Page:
Famous People Who Died on December 2
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profile name: Hernán Cortés profile occupation: Explorer, Military Leader
profile id: 9542497
profile name: Pablo Escobar profile occupation: Drug Dealer
profile id: 9542545
profile name: Desi Arnaz profile occupation: Film Actor, Television Actor, Musician
profile id: 9228496
profile name: John Brown profile occupation: Civil Rights Activist
profile id: 9256998
profile name: Aaron Copland profile occupation: Songwriter, Conductor
profile id: 9302530
profile name: Henry Frick profile occupation: Art Collector, Entrepreneur
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The Nashville Sound developed in the late 1950s, when recording studios and artists replaced some of the traditional elements of honky-tonk music with more contemporary pop music sounds. Producer and musician Chet Atkins was one of the genre's inventors, and is credited with bringing country music to a much wider audience. With his smooth voice, Charley Pride is one of country music's few African-American stars—and the only one to be inducted into the Grand Ole Opry. Women were also crucial to the popularity of the Nashville sound, with stars like Tammy Wynette and Loretta Lynne bringing women's perpectives, as well as glamour, to the genre.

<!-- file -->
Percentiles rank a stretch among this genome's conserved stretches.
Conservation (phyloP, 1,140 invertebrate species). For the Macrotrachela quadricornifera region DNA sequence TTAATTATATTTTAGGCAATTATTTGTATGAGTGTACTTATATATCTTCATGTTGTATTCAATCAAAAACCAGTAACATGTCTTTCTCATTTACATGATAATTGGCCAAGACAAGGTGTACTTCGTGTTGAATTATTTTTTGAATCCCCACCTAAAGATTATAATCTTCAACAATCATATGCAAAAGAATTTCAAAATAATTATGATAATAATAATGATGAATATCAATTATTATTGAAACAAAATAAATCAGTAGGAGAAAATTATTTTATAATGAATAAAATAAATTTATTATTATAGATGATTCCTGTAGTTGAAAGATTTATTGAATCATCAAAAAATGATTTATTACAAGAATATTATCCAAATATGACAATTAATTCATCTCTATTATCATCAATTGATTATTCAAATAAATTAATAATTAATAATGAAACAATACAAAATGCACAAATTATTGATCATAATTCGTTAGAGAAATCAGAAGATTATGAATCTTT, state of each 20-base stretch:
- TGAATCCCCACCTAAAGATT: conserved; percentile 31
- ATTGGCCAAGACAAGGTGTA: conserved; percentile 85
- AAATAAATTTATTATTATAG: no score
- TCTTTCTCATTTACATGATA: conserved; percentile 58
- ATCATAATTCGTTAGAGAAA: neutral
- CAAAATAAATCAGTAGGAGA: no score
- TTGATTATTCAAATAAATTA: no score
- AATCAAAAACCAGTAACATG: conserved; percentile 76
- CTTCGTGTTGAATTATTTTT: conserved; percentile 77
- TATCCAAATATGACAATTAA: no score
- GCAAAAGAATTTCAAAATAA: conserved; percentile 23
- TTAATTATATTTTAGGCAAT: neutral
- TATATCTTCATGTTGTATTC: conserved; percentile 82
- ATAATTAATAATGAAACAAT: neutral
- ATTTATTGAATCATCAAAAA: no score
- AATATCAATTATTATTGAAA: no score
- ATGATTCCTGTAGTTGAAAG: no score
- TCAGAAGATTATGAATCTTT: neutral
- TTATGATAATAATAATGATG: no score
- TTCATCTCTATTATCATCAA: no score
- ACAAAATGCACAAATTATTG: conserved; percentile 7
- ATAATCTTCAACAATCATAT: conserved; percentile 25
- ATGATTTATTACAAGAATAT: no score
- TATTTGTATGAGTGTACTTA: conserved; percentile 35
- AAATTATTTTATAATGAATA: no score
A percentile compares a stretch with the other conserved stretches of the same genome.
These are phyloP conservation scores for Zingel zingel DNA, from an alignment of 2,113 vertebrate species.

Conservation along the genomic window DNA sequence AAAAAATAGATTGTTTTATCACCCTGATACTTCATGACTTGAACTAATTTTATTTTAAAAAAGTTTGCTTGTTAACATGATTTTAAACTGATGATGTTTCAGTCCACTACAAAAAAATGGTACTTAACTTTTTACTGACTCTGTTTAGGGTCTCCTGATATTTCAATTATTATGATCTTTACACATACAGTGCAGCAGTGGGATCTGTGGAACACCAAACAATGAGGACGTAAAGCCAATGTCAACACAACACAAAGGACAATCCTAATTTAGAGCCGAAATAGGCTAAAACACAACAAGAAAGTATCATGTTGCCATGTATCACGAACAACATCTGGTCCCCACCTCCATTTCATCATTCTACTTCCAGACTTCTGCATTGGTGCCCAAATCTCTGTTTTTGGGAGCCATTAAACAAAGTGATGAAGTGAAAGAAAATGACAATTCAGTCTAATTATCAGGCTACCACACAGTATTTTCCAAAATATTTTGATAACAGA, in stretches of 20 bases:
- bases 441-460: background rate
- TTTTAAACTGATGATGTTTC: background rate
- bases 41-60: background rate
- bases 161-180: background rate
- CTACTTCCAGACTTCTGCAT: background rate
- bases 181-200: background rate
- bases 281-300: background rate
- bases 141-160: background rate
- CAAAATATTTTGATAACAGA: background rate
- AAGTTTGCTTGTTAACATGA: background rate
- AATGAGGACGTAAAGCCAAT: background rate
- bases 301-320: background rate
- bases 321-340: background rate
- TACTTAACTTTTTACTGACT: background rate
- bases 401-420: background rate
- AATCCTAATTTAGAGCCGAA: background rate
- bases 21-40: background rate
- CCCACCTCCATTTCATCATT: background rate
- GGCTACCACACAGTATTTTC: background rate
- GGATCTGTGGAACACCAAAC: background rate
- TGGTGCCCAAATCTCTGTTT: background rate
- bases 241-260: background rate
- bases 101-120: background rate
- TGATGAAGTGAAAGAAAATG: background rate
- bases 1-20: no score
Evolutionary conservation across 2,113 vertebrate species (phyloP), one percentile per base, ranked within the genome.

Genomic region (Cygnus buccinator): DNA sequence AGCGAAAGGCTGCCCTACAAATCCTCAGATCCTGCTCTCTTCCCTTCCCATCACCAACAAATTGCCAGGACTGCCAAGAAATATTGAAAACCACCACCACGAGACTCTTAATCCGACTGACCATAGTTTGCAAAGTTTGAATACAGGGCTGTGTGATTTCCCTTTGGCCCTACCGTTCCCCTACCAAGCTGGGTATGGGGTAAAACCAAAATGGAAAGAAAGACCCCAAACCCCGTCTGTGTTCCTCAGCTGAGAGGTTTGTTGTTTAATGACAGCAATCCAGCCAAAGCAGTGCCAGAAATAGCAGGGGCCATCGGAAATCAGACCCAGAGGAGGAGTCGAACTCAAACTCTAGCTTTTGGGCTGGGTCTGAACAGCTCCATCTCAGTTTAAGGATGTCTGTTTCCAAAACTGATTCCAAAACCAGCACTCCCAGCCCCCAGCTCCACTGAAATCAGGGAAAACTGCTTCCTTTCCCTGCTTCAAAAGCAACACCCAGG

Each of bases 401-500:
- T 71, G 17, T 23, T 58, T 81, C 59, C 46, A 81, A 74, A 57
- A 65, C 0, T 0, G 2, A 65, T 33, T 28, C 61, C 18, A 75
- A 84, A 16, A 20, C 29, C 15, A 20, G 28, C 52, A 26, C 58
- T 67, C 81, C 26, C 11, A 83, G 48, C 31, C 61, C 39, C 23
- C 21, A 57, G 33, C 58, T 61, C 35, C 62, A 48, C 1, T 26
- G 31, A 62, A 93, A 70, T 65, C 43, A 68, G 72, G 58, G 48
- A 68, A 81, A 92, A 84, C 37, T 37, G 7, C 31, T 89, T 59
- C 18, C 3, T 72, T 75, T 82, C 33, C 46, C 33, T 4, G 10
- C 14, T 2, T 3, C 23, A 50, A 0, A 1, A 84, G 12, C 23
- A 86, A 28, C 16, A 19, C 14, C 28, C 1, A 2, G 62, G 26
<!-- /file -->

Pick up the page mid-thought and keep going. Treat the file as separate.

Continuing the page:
Not only did the Nashville Sound influence the sound of country music, but it also helped to establish Nashville, Tennessee, as the country music capital of the world. Thousands of aspiring artists now flock to the city each year, hoping they might be the next big, musical discovery.
6 people in this group
Combine a charismatic personality with fringe beliefs and an appetite for violence, and you get some of history's most notorious cult leaders. Charles Manson terrorized frightened Americans in the late 1960s, convincing his followers to commit heinous murders in his name. David Koresh led the Branch Davidian cult in Waco, Texas, leading to a standoff with the federal government in 1993 that resulted in the death of Koresh and 75 of his believers. Learn about these leaders, and many more, who inspired hundreds to follow their unconventional philosophies—often with tragic results.
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